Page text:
In week 3 we explored giving, receiving and returning. We learned about anthropological examples of societies operating on very different economies from our own.
Pat Huff (Birkbeck) came to talk to us about Marcel Mauss and the idea of The Gift.
- Give it Away – David Graeber
- The pleasure of expense: Mauss and The Gift in contemporary art – Roger Sansi
In a globalised world we are used to trade and exchanging things for money. But even in industrialised countries where money seems to rule almost everything, we also recognise the pleasures of giving and exchanging gifts at festivals and birthdays, or out of the sheer joy of doing something for free. Of course, gift-giving can also bring obligations, cause suspicion, or create tension.
In the 1920s, the sociologist Marcel Mauss challenged economic theory by writing about societies where gift-giving was central. In ‘gift economies’, the winners were those who gave the most away – in extreme cases, as a kind of competitive ritual, but also as a way of encouraging social interaction.
Mauss’ writings were taken up in art by the Surrealists and the Situationists, and have influenced more recent work in ‘relational’ art which creates ‘situations of exchange’ and new social relationships. Although gifts are not always ‘pure’ or ‘free’, they can liberate us from the fear of scarcity, allowing us to imagine how to share abundant resources more effectively.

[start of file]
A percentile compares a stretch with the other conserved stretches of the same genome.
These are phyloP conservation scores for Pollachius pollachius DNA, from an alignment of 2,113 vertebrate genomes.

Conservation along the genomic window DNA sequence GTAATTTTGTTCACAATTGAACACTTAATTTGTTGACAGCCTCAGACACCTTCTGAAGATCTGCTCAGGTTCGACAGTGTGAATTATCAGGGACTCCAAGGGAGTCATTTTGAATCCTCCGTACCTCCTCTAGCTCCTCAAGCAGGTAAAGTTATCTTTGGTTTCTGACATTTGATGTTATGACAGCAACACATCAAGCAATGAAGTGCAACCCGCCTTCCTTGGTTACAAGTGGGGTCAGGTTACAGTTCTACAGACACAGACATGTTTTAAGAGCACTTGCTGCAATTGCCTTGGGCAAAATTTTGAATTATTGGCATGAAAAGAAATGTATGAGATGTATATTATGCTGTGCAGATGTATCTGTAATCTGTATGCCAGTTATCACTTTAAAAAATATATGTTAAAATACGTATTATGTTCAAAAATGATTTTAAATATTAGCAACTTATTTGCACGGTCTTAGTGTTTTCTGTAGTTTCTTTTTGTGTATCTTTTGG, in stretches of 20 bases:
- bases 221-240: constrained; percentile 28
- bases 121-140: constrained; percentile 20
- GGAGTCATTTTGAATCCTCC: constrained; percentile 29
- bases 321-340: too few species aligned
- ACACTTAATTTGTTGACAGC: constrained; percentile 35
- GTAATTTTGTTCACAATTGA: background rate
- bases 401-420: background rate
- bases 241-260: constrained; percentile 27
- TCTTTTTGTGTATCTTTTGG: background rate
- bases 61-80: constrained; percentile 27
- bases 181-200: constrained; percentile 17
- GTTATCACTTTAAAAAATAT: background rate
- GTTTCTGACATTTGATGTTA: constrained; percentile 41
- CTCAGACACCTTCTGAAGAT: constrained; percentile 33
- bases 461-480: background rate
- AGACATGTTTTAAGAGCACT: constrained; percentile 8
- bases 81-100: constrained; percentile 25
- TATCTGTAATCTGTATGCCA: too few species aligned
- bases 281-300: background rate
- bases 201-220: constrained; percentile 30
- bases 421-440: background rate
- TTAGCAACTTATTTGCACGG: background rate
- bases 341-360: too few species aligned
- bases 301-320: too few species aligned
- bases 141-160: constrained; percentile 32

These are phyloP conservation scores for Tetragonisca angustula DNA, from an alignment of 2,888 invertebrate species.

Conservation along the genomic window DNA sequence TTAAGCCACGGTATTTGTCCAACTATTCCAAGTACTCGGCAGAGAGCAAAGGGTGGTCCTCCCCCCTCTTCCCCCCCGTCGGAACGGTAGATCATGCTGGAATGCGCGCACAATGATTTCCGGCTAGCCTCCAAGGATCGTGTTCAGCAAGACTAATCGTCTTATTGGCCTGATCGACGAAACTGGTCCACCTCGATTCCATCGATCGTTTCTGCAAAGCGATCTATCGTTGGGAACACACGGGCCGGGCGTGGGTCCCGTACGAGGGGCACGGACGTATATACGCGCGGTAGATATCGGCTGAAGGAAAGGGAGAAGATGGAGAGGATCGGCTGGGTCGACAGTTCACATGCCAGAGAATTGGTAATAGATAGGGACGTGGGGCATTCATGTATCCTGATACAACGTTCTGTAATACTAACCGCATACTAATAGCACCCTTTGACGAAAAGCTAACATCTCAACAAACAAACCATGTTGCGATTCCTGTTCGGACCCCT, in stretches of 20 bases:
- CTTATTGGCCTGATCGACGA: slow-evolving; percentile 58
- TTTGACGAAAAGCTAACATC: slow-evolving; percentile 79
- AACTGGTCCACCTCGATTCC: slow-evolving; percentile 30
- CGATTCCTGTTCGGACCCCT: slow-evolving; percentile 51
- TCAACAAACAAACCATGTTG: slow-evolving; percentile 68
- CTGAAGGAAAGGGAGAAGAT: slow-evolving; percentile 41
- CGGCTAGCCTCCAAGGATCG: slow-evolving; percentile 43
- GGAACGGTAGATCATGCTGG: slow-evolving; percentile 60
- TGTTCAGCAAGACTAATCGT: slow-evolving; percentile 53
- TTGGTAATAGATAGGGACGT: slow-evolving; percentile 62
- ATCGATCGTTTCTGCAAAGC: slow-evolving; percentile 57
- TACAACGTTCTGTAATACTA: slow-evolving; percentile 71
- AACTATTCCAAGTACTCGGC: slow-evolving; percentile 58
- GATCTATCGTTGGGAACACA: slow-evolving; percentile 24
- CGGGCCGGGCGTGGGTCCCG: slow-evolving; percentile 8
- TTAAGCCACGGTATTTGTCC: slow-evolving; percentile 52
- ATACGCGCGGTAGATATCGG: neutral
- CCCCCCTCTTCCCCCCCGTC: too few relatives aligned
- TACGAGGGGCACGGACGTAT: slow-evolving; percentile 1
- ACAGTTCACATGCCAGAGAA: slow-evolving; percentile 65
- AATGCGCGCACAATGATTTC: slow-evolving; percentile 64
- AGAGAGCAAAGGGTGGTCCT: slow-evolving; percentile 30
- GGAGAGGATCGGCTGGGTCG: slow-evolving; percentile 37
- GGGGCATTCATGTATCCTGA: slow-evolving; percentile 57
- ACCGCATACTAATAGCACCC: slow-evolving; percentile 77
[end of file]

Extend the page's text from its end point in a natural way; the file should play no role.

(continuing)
Professor Julie Doyle gave an overview of research into visual themes in climate campaigning and climate change art, from polar bears to ice sculptures and beyond. We learned that climate art that appears ‘remote’ in time or geography can be problematic or reduce its potential to affect audiences. We also examined fear. If fear can end up paralysing us, can more hopeful or active images give us a sense of our own role in caring for a world increasingly marked by climate disruption? What new stories can be told?
Our artist mentor, Kate Vega, helped us to explore the ideas that will shape the exhibition that the Hive will create. From rituals, gifts and interactivity to mutual respect and gender equality, the art will explore – through Virtual Reality and physical, tangible works – how systems change and how ours can be reimagined.